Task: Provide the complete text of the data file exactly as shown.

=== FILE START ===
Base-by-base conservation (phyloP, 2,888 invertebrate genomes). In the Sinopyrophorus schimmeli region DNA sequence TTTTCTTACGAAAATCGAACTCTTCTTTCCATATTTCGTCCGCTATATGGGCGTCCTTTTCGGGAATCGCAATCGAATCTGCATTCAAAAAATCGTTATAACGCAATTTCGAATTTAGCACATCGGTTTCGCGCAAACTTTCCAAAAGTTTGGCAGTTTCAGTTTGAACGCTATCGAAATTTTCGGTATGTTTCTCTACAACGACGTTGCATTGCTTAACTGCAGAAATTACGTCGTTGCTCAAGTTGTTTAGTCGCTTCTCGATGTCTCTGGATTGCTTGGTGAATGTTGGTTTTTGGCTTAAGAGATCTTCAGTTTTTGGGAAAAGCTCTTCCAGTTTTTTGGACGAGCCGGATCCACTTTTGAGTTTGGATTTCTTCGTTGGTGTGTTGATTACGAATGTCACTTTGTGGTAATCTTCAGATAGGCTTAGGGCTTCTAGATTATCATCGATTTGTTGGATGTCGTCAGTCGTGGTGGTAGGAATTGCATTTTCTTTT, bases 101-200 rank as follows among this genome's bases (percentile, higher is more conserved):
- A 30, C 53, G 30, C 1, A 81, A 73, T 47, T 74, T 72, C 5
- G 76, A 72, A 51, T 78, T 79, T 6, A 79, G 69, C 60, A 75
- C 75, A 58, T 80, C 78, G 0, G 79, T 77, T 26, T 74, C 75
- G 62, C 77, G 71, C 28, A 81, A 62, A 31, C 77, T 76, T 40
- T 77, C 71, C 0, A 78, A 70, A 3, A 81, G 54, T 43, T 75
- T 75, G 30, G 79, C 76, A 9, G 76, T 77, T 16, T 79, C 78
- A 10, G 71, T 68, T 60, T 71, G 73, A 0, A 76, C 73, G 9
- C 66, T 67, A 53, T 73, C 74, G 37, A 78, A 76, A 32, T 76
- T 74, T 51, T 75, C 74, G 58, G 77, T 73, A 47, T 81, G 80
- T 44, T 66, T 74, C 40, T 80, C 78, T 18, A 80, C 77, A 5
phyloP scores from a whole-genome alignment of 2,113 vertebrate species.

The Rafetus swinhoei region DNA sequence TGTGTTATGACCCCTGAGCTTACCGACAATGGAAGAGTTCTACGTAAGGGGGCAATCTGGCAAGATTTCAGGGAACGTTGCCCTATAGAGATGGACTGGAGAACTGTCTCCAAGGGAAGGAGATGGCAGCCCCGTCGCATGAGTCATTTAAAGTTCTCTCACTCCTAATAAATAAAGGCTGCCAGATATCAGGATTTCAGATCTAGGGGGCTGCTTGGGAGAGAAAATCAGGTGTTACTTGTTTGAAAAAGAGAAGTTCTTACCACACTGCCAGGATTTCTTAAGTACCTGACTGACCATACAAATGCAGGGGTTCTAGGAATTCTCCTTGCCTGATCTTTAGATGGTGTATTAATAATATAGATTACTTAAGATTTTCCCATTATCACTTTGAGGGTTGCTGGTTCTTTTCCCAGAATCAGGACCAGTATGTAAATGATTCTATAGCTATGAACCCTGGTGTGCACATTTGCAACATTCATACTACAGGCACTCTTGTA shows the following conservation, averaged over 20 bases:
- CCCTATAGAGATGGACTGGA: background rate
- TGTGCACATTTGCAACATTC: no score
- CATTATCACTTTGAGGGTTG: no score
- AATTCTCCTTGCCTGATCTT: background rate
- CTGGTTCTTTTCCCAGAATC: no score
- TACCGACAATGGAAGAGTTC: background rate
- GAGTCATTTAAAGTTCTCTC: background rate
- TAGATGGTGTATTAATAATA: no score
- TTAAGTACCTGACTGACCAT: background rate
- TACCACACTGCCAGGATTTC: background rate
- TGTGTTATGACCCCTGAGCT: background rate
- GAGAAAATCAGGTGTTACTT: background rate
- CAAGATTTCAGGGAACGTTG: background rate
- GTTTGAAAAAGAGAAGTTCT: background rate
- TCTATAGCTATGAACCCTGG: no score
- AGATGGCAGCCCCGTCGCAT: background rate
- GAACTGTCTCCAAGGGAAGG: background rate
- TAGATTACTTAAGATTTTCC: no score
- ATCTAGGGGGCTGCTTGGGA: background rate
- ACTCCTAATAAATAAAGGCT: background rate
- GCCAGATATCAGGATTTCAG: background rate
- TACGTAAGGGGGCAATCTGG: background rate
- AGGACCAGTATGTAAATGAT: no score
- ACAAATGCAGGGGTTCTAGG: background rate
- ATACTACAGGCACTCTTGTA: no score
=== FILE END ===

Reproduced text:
Base-by-base conservation (phyloP, 2,888 invertebrate genomes). In the Sinopyrophorus schimmeli region DNA sequence TTTTCTTACGAAAATCGAACTCTTCTTTCCATATTTCGTCCGCTATATGGGCGTCCTTTTCGGGAATCGCAATCGAATCTGCATTCAAAAAATCGTTATAACGCAATTTCGAATTTAGCACATCGGTTTCGCGCAAACTTTCCAAAAGTTTGGCAGTTTCAGTTTGAACGCTATCGAAATTTTCGGTATGTTTCTCTACAACGACGTTGCATTGCTTAACTGCAGAAATTACGTCGTTGCTCAAGTTGTTTAGTCGCTTCTCGATGTCTCTGGATTGCTTGGTGAATGTTGGTTTTTGGCTTAAGAGATCTTCAGTTTTTGGGAAAAGCTCTTCCAGTTTTTTGGACGAGCCGGATCCACTTTTGAGTTTGGATTTCTTCGTTGGTGTGTTGATTACGAATGTCACTTTGTGGTAATCTTCAGATAGGCTTAGGGCTTCTAGATTATCATCGATTTGTTGGATGTCGTCAGTCGTGGTGGTAGGAATTGCATTTTCTTTT, bases 101-200 rank as follows among this genome's bases (percentile, higher is more conserved):
- A 30, C 53, G 30, C 1, A 81, A 73, T 47, T 74, T 72, C 5
- G 76, A 72, A 51, T 78, T 79, T 6, A 79, G 69, C 60, A 75
- C 75, A 58, T 80, C 78, G 0, G 79, T 77, T 26, T 74, C 75
- G 62, C 77, G 71, C 28, A 81, A 62, A 31, C 77, T 76, T 40
- T 77, C 71, C 0, A 78, A 70, A 3, A 81, G 54, T 43, T 75
- T 75, G 30, G 79, C 76, A 9, G 76, T 77, T 16, T 79, C 78
- A 10, G 71, T 68, T 60, T 71, G 73, A 0, A 76, C 73, G 9
- C 66, T 67, A 53, T 73, C 74, G 37, A 78, A 76, A 32, T 76
- T 74, T 51, T 75, C 74, G 58, G 77, T 73, A 47, T 81, G 80
- T 44, T 66, T 74, C 40, T 80, C 78, T 18, A 80, C 77, A 5
phyloP scores from a whole-genome alignment of 2,113 vertebrate species.

The Rafetus swinhoei region DNA sequence TGTGTTATGACCCCTGAGCTTACCGACAATGGAAGAGTTCTACGTAAGGGGGCAATCTGGCAAGATTTCAGGGAACGTTGCCCTATAGAGATGGACTGGAGAACTGTCTCCAAGGGAAGGAGATGGCAGCCCCGTCGCATGAGTCATTTAAAGTTCTCTCACTCCTAATAAATAAAGGCTGCCAGATATCAGGATTTCAGATCTAGGGGGCTGCTTGGGAGAGAAAATCAGGTGTTACTTGTTTGAAAAAGAGAAGTTCTTACCACACTGCCAGGATTTCTTAAGTACCTGACTGACCATACAAATGCAGGGGTTCTAGGAATTCTCCTTGCCTGATCTTTAGATGGTGTATTAATAATATAGATTACTTAAGATTTTCCCATTATCACTTTGAGGGTTGCTGGTTCTTTTCCCAGAATCAGGACCAGTATGTAAATGATTCTATAGCTATGAACCCTGGTGTGCACATTTGCAACATTCATACTACAGGCACTCTTGTA shows the following conservation, averaged over 20 bases:
- CCCTATAGAGATGGACTGGA: background rate
- TGTGCACATTTGCAACATTC: no score
- CATTATCACTTTGAGGGTTG: no score
- AATTCTCCTTGCCTGATCTT: background rate
- CTGGTTCTTTTCCCAGAATC: no score
- TACCGACAATGGAAGAGTTC: background rate
- GAGTCATTTAAAGTTCTCTC: background rate
- TAGATGGTGTATTAATAATA: no score
- TTAAGTACCTGACTGACCAT: background rate
- TACCACACTGCCAGGATTTC: background rate
- TGTGTTATGACCCCTGAGCT: background rate
- GAGAAAATCAGGTGTTACTT: background rate
- CAAGATTTCAGGGAACGTTG: background rate
- GTTTGAAAAAGAGAAGTTCT: background rate
- TCTATAGCTATGAACCCTGG: no score
- AGATGGCAGCCCCGTCGCAT: background rate
- GAACTGTCTCCAAGGGAAGG: background rate
- TAGATTACTTAAGATTTTCC: no score
- ATCTAGGGGGCTGCTTGGGA: background rate
- ACTCCTAATAAATAAAGGCT: background rate
- GCCAGATATCAGGATTTCAG: background rate
- TACGTAAGGGGGCAATCTGG: background rate
- AGGACCAGTATGTAAATGAT: no score
- ACAAATGCAGGGGTTCTAGG: background rate
- ATACTACAGGCACTCTTGTA: no score